SCEV determines the inner loop induction variable to be loop-invariant at the scope of the outer loop

Dear all,

For the following IR which is essentially a doubly nested loop, if we get the SCEV expression for the inner loop induction variable, i.e., %j.018, at the scope of the outer loop using getSCEVAtScope(), the result is: 9. That is a constant, or loop-invariant.

However, %j.018 does keep changing within the scope of the outer loop since it is the induction variable of the inner loop, so it is not straightforward to me why %j.018 is considered a loop-invariant. Something like “{0,+,1}<%for.body4>” would make more sense to me.

I’m wondering if I can get any comments on that?

Best regards,

Congzhe

%j.018 is variant in the innermost loop (for.body4), but after
existing that loop, it will have the value before leaving the loop. If
you intent to use %j.018 in the innermost loop, you need to call
getSCEVAtScope() with the innermost loop as the scope. getSCEVAtScope
with a scope outside the loop (or NULL) will try to derive the exit
value.

Michael

Hi Michael,

Thanks for the reply! As you’ve seen, my purpose is indeed to use getSCEVAtScope(V, L) with V being an instruction/value in the inner loop and L being the outer loop.

  • I can somewhat see that if V is the induction variable for the inner loop, then getSCEVAtScope(V, L) tries to derive the backedgeTakenCount of the inner loop. Is it always correct?

  • I’m also wondering if V is not the induction variable for the inner loop but some other value inside the inner loop (so this is a more general situation), what would be the expected behavior of getSCEVAtScope(V, L)? It would be ideal if you could let me know the logic in SCEV regarding this situation.

Thanks again,
Congzhe

Hi Congzhe,

Could you clarify the first question? Whose correctness is in question? backedgeTakenCount() is supposed to always be correct of course. That is different from whether it can always compute the backedge taken count.
Maybe not and it’ll tell you.

For the second question: There’s no special distinction about induction variables. The same logic is for them or other variables and the basic question is “Does your value change because of the loop?”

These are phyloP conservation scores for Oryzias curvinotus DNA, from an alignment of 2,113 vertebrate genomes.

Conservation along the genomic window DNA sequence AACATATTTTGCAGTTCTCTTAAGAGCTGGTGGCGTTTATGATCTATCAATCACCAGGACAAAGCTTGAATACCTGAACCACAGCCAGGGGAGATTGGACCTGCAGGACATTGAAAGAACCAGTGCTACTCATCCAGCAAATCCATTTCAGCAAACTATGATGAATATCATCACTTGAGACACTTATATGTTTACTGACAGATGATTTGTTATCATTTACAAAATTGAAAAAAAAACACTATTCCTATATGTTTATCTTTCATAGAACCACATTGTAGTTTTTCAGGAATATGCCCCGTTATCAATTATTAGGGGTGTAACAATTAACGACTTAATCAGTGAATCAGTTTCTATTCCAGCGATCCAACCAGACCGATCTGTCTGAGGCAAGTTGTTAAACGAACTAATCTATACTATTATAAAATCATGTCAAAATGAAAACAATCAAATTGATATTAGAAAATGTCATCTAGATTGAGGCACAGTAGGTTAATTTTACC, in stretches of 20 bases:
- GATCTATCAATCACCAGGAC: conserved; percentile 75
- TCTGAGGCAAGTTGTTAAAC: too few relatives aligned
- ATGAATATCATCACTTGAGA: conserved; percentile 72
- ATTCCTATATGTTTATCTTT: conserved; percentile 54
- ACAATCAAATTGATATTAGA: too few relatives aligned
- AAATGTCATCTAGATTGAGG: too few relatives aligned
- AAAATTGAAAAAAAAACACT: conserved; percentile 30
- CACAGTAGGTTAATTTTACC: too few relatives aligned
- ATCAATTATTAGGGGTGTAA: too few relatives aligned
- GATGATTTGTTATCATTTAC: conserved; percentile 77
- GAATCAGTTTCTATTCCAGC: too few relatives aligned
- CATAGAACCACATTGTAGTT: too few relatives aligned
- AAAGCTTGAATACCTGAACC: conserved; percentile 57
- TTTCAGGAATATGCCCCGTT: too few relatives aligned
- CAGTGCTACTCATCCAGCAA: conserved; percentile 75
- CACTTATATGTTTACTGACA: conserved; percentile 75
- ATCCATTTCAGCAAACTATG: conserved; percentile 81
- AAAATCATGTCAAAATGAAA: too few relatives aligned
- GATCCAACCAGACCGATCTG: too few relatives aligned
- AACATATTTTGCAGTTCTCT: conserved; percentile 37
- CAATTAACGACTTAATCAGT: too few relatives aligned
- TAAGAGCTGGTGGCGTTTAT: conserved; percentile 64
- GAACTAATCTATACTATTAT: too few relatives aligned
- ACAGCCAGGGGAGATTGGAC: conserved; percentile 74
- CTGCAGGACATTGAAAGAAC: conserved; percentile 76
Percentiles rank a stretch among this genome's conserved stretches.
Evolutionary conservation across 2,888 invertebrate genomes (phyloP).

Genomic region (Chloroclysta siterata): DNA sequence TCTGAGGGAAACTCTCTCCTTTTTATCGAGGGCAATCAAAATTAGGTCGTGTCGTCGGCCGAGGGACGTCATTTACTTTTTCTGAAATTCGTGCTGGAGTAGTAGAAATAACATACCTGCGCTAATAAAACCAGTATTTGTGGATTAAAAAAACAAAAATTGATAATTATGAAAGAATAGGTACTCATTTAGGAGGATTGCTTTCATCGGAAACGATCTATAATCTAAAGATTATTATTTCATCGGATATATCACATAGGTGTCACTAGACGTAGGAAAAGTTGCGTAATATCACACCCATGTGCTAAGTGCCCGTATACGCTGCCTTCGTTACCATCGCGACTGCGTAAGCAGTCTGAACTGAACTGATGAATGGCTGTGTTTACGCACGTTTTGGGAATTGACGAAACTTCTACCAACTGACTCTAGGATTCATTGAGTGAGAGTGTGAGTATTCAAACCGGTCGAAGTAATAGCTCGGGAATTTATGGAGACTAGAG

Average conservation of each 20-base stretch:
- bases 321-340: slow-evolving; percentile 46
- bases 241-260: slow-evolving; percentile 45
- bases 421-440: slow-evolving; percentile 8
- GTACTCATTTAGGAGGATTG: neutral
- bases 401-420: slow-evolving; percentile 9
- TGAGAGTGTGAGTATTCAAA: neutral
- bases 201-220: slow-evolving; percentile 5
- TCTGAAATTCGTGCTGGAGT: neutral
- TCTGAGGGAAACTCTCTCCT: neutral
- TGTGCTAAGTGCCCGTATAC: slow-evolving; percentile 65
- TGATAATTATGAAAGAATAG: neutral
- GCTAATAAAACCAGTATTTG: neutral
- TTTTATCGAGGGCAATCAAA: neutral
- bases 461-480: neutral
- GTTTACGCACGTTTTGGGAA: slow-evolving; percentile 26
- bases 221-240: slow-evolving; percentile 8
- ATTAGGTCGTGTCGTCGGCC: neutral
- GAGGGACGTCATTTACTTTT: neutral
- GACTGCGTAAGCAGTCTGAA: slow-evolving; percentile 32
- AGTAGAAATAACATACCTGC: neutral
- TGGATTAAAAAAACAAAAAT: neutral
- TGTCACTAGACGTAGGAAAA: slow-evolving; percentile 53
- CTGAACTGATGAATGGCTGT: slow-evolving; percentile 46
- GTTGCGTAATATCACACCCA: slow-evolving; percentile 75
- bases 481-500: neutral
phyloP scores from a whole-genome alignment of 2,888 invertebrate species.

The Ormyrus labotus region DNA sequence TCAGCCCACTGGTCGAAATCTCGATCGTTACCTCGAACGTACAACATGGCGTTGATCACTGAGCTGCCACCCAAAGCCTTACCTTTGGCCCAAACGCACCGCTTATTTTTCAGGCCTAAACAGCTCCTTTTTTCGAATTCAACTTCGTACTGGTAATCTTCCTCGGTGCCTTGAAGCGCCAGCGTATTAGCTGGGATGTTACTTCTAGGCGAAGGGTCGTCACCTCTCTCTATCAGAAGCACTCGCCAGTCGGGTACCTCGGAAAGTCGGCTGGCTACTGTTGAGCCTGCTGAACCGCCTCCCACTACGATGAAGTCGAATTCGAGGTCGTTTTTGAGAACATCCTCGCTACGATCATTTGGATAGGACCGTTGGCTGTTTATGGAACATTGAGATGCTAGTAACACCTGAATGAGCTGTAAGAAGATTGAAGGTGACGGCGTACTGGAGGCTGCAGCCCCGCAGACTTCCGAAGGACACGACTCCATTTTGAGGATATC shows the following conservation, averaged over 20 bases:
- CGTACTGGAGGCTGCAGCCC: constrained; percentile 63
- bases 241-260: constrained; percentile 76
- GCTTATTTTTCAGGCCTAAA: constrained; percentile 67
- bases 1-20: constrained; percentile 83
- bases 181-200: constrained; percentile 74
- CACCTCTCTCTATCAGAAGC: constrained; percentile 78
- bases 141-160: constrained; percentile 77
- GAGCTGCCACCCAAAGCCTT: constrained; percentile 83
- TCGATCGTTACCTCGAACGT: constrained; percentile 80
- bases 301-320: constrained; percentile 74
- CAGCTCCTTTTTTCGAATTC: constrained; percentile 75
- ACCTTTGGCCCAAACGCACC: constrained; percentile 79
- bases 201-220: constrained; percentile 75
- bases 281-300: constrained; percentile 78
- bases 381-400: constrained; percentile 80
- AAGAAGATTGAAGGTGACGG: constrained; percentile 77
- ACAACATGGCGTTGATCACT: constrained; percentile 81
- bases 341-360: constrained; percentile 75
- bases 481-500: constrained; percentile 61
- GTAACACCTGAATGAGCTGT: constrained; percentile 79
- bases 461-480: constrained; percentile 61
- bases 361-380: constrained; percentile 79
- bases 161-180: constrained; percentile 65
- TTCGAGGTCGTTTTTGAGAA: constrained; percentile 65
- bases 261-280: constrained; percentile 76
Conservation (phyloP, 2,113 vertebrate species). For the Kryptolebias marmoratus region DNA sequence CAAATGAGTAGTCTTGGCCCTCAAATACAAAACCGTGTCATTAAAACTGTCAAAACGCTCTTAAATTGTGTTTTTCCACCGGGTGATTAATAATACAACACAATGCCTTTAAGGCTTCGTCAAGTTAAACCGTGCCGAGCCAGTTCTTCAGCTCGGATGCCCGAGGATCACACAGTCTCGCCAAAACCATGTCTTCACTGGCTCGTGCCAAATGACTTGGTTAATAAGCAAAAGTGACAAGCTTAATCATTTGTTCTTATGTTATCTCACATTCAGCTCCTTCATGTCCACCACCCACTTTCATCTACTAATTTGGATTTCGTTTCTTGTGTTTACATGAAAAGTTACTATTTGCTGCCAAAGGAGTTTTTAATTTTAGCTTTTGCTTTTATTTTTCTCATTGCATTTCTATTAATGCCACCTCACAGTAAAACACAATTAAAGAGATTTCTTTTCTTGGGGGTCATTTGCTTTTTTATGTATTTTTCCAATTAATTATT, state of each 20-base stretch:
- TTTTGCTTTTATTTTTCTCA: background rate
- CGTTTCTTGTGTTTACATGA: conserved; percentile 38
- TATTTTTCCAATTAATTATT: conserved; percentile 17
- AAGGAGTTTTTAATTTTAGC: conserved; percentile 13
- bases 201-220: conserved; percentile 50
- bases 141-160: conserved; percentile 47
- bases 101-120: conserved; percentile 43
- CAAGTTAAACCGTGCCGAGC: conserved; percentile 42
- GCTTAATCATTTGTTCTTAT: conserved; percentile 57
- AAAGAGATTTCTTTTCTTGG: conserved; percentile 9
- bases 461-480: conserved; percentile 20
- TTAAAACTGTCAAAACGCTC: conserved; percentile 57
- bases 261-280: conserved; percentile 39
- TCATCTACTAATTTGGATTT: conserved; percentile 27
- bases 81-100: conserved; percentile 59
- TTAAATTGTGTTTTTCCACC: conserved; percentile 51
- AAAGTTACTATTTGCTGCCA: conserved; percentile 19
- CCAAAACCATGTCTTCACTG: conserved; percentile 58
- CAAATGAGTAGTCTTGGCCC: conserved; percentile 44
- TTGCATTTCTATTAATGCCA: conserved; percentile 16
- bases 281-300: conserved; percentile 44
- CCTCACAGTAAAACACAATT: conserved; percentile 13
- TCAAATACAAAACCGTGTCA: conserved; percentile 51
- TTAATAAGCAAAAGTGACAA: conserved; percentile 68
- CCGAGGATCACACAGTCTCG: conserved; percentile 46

Now, if you want more resources on understanding the general concepts of scalar evolution, then I recommend these two:

  1. http://users.uoa.gr/~sdi1600105/compilers/introduction-to-scalar-evolution.html
  2. https://www.youtube.com/watch?v=AmjliNp0_00

Disclaimer: The first resource is an article of mine. The reason I recommend it is because I created it because I think it is a very quick and very intuitive introduction, that uses a different intuition than I usually see in tutorials (although this intuition is the one it seems that almost all experienced devs use in their minds).
That said, I would definitely recommend watching 2) either you read 1) or not.

Best,
Stefanos

Στις Τετ, 3 Φεβ 2021 στις 10:16 μ.μ., ο/η congzhe cao via llvm-dev <llvm-dev@lists.llvm.org> έγραψε:

Hi Stefanos,

Thanks a lot for providing the resources - they are definitely helpful.

Best regards,
Congzhe

Hi Congzhe,

Glad they helped! Feel free to ask any other questions either here or on Discord.

Best,
Stefanos

Στις Κυρ, 7 Φεβ 2021 στις 10:30 μ.μ., ο/η congzhe cao <congzhecao@gmail.com> έγραψε:

Hi there,

Can I have one further question please? Currently SCEV uses computeLoopDisposition(SCEV *S, Loop *L) to check if a SCEV expression is a loop invariant. The concern here is that it does not handle cmp instructions very well, because cmp instructions are not recognized as a SCEV type - it is merely an “scUnknown” type. For scUnknown, computeLoopDisposition() only checks if L contains the underlying instruction from S and if that is the case, it determines S is not a loop invariant, which may not be very accurate.

However for a cmp instruction, I suspect it is okay to say if both operands are loop-invariants, then this cmp instruction can be determined to be a loop invariant. I added some code in computeLoopDisposition() under the case of scUnknown that executes that logic - if both operands are loop-invariants then this cmp instruction is a loop invariant. This way we can determine some cmp instructions to be loop invariants (whereas previously they were not determined to be loop invariants), and may expose opportunities for optimization. It unfortunately causes a number of regression test failures and benchmark compilation failures. The failures are from induction variable simplification, ScalarEvolution and ScalarEvolutionExpander. I am able to add fixes here and there to avoid those failures, but my concern is that it seems messy (different fixes in a number of places that address problems caused by loop-invariance of cmp instructions).

Would it be preferred to add full support for cmp instructions in SCEV, like adding and supporting an “scCMP” type in SCEVTypes?

Thanks,
Congzhe

An cmp instruction where both arguments are loop-invariant would
normally be hoisted before the loop by the LICM or GVN pass.

Support for scCMP might be useful, although I don't expect many
compare boolean exit values (that are not already hoisted by LICM)
from loops to be constant. However, support for a conditional SCEV
expression (if /select) would be nice.However, extending
ScalarEvolution can be a lot of work.

FileCheck tests are messy to update, no way around that unfortunately.

Michael